GabbyAt the stroke of midnight on Friday I celebrated by devouring a giant pizza and a shameful amount of cheesy bread. It was a cathartic feeling, not going to lie. But the next day I definitely felt the “weight” of my choice to jump right back to greasy, cheesy, meaty food. Five days later and I’m really enjoying choosing what I eat. But not without noticing how the food I’m eating now makes me feel in comparison to the food I ate last month.
ColinTwo McDoubles and a large fries order hit my stomach like somebody would slug you in a boxing match. Okay, it didn’t make me sick or anything, but I could have done much better in my splurge choices. The challenge is over, I’m eating normal stuff again. Life is good! But, after switching back, I can feel the weight of food. I sense when what I eat gives me energy or puts me out. Consciousness has heightened about what goes into me. I’ll save my breath, but check out our wrap-up in the audio player below. To sum up our experience, we did an interview with our good friend Abbie Newton for Exposure on Impact 89FM, MSU’s Student Radio station. Give it a listen for a more in-depth look at our project:
So, it’s day 30. As you can probably guess, our brains have been in hyper mode this month—especially when it comes to food.
Yesterday, we came across an article from WBEZ Chicago about a protest to get McDonalds to offer vegan options on their menu ( plant-based proteins aka veggie burgers). McDonalds has salads and even veggie wraps but there is no substitute for the infamous patty. The article goes into more depth about why people want this, how McDonalds has responded (can you guess?) and what an option like this really means.
This got our attention. First thought was, wouldn’t eating McDonalds defeat the whole purpose of being a vegan/vegetarian? Animals are still being eaten and most likely treated inhumanely in the process. Not to mention the amount of chemicals and processed junk that goes into McDonalds food.
Worth mentioning that when we started this project, neither of us had strong anti-meat opinions. We were not vegetarians or vegans but if meat was offered up, it was fair game. Our laziness and financial situation was probably the most likely reason meat was not a huge player in our diets.
It’s interesting to reflect now that we’re almost done with the project. We are striving to be more concious. But it’s hard. Neither of us like the idea of eating McDonalds or buying meat from questionable sources, but we will probably do it again. After eating raw for a month, it seems obvious that we don’t need processed foods and meat. Yet, we still want them.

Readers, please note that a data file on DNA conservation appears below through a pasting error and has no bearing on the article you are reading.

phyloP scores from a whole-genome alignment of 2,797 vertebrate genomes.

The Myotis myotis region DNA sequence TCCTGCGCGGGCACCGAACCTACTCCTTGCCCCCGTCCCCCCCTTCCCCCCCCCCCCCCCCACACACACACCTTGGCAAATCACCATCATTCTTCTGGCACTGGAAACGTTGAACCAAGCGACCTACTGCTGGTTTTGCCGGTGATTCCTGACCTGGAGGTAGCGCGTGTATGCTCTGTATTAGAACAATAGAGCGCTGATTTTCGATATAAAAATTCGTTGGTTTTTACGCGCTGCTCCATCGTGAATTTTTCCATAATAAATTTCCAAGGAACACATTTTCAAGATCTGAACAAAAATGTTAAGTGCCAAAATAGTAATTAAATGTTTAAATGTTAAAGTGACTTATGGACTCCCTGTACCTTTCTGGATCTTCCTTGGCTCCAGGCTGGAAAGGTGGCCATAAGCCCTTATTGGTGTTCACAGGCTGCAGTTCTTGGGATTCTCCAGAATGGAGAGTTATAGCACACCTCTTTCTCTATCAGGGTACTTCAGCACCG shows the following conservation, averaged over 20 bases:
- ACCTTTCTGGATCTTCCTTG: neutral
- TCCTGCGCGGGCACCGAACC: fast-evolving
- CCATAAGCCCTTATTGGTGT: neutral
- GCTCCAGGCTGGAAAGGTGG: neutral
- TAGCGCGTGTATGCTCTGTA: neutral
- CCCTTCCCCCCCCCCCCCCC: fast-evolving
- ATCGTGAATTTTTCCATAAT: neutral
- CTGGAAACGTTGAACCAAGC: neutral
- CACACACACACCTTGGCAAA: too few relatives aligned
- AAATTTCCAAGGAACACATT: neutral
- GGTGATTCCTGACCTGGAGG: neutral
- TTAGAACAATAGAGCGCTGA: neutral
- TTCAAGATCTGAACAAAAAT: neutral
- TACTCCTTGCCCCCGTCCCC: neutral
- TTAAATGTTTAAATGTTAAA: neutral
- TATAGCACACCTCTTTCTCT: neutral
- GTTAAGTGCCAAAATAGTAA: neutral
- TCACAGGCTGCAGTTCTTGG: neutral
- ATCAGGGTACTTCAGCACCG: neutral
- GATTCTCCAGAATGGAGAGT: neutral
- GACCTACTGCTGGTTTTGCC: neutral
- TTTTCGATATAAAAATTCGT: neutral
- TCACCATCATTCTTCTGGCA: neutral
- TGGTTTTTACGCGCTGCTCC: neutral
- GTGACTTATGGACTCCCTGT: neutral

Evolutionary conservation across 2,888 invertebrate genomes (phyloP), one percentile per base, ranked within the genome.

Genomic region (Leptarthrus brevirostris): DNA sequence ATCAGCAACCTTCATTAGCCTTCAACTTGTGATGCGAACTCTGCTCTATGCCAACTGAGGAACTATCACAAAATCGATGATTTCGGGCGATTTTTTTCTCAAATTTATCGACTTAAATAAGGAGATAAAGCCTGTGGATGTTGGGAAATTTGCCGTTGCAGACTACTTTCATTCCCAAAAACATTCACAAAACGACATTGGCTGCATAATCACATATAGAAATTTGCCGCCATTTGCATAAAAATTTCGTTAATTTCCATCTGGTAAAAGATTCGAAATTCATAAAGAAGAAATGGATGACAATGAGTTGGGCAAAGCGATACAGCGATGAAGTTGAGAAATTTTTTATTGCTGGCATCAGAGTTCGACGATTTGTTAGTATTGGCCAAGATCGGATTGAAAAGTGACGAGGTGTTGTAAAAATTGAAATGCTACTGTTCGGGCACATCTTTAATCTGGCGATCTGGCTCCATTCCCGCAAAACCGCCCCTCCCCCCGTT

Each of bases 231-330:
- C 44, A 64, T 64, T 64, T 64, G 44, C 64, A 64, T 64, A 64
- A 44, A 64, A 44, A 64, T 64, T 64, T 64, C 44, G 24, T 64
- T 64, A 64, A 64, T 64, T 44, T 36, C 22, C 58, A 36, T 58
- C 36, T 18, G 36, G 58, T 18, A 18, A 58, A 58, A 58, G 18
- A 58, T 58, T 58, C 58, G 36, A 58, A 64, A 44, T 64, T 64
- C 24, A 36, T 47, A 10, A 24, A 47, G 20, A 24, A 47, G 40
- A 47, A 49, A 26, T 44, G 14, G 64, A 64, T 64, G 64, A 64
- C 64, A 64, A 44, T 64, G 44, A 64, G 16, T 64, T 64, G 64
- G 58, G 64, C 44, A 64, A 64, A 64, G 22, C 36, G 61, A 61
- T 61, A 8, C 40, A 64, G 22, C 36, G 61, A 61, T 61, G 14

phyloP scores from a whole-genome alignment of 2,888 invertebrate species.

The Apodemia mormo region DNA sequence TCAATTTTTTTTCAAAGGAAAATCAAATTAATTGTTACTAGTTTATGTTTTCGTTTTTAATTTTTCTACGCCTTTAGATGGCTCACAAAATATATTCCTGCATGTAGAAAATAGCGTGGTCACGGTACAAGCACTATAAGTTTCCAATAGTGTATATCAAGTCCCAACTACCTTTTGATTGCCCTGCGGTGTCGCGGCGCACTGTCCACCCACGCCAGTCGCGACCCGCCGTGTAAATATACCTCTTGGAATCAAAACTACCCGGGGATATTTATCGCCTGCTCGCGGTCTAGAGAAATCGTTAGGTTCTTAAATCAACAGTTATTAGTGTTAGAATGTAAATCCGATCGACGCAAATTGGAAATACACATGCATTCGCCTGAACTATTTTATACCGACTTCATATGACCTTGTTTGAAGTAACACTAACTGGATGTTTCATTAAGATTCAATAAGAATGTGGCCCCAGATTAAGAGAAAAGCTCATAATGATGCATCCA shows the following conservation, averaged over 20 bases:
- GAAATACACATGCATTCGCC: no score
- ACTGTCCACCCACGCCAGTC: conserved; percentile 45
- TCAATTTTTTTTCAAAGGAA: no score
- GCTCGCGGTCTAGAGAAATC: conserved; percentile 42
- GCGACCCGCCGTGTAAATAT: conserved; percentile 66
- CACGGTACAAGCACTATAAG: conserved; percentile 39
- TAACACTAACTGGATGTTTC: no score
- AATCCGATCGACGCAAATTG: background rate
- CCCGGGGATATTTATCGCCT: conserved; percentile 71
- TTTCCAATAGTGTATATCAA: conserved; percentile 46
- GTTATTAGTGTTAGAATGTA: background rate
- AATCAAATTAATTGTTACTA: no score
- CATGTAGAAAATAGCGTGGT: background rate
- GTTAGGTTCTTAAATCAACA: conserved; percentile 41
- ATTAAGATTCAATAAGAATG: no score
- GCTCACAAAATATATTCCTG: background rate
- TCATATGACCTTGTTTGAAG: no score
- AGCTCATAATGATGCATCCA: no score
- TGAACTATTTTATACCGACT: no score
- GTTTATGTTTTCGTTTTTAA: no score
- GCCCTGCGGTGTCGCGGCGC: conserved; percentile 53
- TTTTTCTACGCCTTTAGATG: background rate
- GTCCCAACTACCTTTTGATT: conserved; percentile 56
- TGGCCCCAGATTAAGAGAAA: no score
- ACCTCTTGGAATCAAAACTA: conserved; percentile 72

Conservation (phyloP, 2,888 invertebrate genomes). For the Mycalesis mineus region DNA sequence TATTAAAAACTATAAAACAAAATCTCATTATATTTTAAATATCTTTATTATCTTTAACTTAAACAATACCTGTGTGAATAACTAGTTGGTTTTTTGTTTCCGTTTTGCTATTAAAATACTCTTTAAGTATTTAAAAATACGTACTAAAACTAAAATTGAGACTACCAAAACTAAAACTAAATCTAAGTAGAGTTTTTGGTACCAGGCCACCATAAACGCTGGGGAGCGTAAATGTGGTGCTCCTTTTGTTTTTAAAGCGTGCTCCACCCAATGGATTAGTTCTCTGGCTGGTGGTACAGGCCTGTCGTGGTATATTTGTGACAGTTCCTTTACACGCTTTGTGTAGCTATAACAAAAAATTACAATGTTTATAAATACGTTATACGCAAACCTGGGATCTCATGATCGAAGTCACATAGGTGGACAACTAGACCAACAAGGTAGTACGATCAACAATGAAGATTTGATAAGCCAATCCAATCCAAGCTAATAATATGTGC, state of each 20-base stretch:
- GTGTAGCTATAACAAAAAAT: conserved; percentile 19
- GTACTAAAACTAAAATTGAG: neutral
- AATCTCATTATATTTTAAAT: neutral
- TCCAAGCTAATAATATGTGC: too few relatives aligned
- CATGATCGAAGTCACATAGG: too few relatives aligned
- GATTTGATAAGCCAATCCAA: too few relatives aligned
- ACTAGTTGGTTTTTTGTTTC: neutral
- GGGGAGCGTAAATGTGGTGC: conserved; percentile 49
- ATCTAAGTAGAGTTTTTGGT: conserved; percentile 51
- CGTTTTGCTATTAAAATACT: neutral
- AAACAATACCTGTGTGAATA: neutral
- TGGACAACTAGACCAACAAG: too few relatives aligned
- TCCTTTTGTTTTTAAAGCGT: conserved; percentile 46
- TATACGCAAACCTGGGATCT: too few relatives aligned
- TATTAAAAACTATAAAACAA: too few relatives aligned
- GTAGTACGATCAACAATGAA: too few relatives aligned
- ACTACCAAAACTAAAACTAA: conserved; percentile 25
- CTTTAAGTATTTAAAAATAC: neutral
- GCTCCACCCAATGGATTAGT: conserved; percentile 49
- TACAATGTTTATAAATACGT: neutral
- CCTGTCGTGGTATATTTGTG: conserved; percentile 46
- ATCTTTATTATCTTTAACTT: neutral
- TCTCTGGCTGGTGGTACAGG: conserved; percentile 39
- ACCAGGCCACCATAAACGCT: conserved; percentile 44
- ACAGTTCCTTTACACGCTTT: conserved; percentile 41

I think once we realized this, the whole thing made more sense. Nobody’s perfect and sometimes we do things that contradict our ideal self. Maybe the people behind this movement just want to be given the option to eat at McDonalds. We can relate. We’ve run in to frustration about not having choices, it really sucks.
Thoughts? Would you eat a veggie burger from Micky D’s? Is this all based on principal?
GabbySo, I cheated yesterday..kinda. I was at an award event with my Dad and it was in a banquet hall. I planned to just eat the starter salad and avoid any other temptations (pop, bread rolls, cake). So when they brought us out the vegetarian meal in place of the chicken and mashed potatoes, I noticed that we were the only two in the place. Feeling bad that the crew had prepared special food for me, I couldn’t send it back—especially in front of my Dad’s colleagues, bosses and friends. It was a roasted tomato stuffed with assorted sauteed veggies. And I ate it. I could argue that it was in an effort to fit in and not be a bother, but I won’t lie—I felt empowered to make a decision and not be ruled by my “diet”. I’m living with the consequences (confessing on the blog) but truly I feel good about it. After eating oily, cooked veggies I felt heavier and some gut rot, or maybe that was the guilt. So I cheated, but I learned that raw food has immense power over how my body feels.
ColinI cheated this morning. I got something from the fridge for breakfast, and saw the sushi rice my roommate made for the house the other night. It was staring straight me in the face, and I took a few bites. Woe is me, right? But I feel terrible for breaking the challenge! I’m recalling Ronda Bokram’s advice in denouncing food’s power to control our mental well being; guilt is useless. But hey, I didn’t burst through my belt, and I intend to plow through this speed bump and finish out the month. With a week left, I’m sick of this challenge. It’s expensive, it’s exclusive, it’s torture at times. Every smell and thought of cooked meals salivates my mouth. I feel we’ve learned just about as much as I needed to—raw food used to be my one single answer to sustainable happiness! It makes me energized, feeling positive, alert, etc. It’s all the good things in life, except for social acceptance. My life is limited right now. I can’t go out to eat with my friends, I can’t drink a cup of milk tea my roommate made specifically for me. The challenge prevents me from engaging with my community in a positive way at times. I believe we can all work more raw foods into our daily intake, but when it comes to spending intentional time with others, we should not use our diet as a cost to community. That doesn’t make sense.
Sharing the love via a recipe for raw tacos. We eat them more than normal people should. Try this recipe and you may ditch that weekly visit to Chipotle